Aggression – low in pitch and may be combined with growling. This may be to real fear like a stranger in your yard or pursieved fear like a vacuum cleaner. When dogs are barking aggressively frequently then an behaviour problem may be considered.
Attention-seeking – are high pitched, directed at its target and can continue for some time. This is used by puppies to get you to focus your attention on them. They can become very insistent and hard to ignore, but ignore them we must.
Play/excitement – are short and sharp, and occur if dogs get too excited with the game or target. A break from the stimulus will help in this situation.
Self-identification – is when your dog seems to be answering other dogs he hears barking in the neighbourhood, it a way of saying, “I am over here.”
Bored barkers – can bark frequently and at a range of stimulus. These dogs need an outlet for their energy and a more stimulating environment.
Lonely/anxious – barking occurs if your dog is experiencing separation anxiety. The barking can become self-reinforcing as he becomes more stimulated and anxious. Anxious barks tend to get higher in pitch as the dog becomes more upset. This type of barking can be especially annoying to your neighbours and very upsetting for your dog experiencing fear without you present.
Startle barking – occurs in response to an unfamiliar, sudden sound or movement. Do not to encourage this bark and consider boredom a factor as bored dogs can become reactive to small noises.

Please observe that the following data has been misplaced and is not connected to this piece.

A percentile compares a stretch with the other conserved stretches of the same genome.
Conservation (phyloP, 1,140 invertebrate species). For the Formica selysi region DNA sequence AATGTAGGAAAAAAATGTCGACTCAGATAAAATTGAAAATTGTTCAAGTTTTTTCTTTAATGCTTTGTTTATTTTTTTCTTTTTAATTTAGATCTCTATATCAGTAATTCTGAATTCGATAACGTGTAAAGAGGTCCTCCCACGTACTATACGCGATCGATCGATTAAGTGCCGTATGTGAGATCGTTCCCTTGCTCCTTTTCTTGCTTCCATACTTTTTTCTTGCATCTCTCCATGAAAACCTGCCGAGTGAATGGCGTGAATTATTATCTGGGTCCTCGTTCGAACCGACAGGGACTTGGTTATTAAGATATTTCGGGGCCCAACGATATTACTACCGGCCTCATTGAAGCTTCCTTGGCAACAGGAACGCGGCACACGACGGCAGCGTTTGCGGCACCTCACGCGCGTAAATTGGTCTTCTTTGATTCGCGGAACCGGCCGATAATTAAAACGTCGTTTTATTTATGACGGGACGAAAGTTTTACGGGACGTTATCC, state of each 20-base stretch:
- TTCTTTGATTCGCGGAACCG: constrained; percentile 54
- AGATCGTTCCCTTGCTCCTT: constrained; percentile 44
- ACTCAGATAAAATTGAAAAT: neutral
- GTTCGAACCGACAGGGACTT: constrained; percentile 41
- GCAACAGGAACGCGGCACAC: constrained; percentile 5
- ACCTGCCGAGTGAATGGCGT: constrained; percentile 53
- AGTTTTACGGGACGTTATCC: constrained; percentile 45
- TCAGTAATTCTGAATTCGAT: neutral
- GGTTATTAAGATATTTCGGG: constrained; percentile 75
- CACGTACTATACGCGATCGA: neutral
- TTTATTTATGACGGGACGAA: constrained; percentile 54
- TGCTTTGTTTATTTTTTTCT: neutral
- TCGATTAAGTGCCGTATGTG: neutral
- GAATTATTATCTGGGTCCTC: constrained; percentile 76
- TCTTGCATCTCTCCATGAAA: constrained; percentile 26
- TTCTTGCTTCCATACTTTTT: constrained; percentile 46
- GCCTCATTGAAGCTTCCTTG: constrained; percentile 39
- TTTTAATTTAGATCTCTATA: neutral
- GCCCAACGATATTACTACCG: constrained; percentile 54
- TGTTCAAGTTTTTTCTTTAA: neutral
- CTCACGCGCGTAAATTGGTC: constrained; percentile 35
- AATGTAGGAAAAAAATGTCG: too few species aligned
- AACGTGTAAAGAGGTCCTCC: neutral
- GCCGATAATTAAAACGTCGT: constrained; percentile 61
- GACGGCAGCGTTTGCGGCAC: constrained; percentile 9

There are many reasons for a dog to and most barking is normal behaviour. In some instances, barking may be the result of a compulsive behaviour or a symptom of a behaviour related disorder.
Once you have an idea of why they are barking, you can then change a few factors to reduce the need to bark. Listed below is advice for different categories:
Dogs that bark at mail delivery people or people walking by your house have their barking behaviour reinforced – They see the mail carrier then bark, then the mail carrier leaves, which rewards this behaviour. The only way to control this is to stop them having access to the street – which can be very difficult. Another option is to bring them inside during peak activity such as school kids walking past or block visual access. In some situations for ‘Alert/warning’ barkers teaching them to bark and report can help (advice at bottom of handout). Do not inadvertently reinforce barking by giving verbal or physical reassurance to a barking dog (loudly asking your dog to be quiet).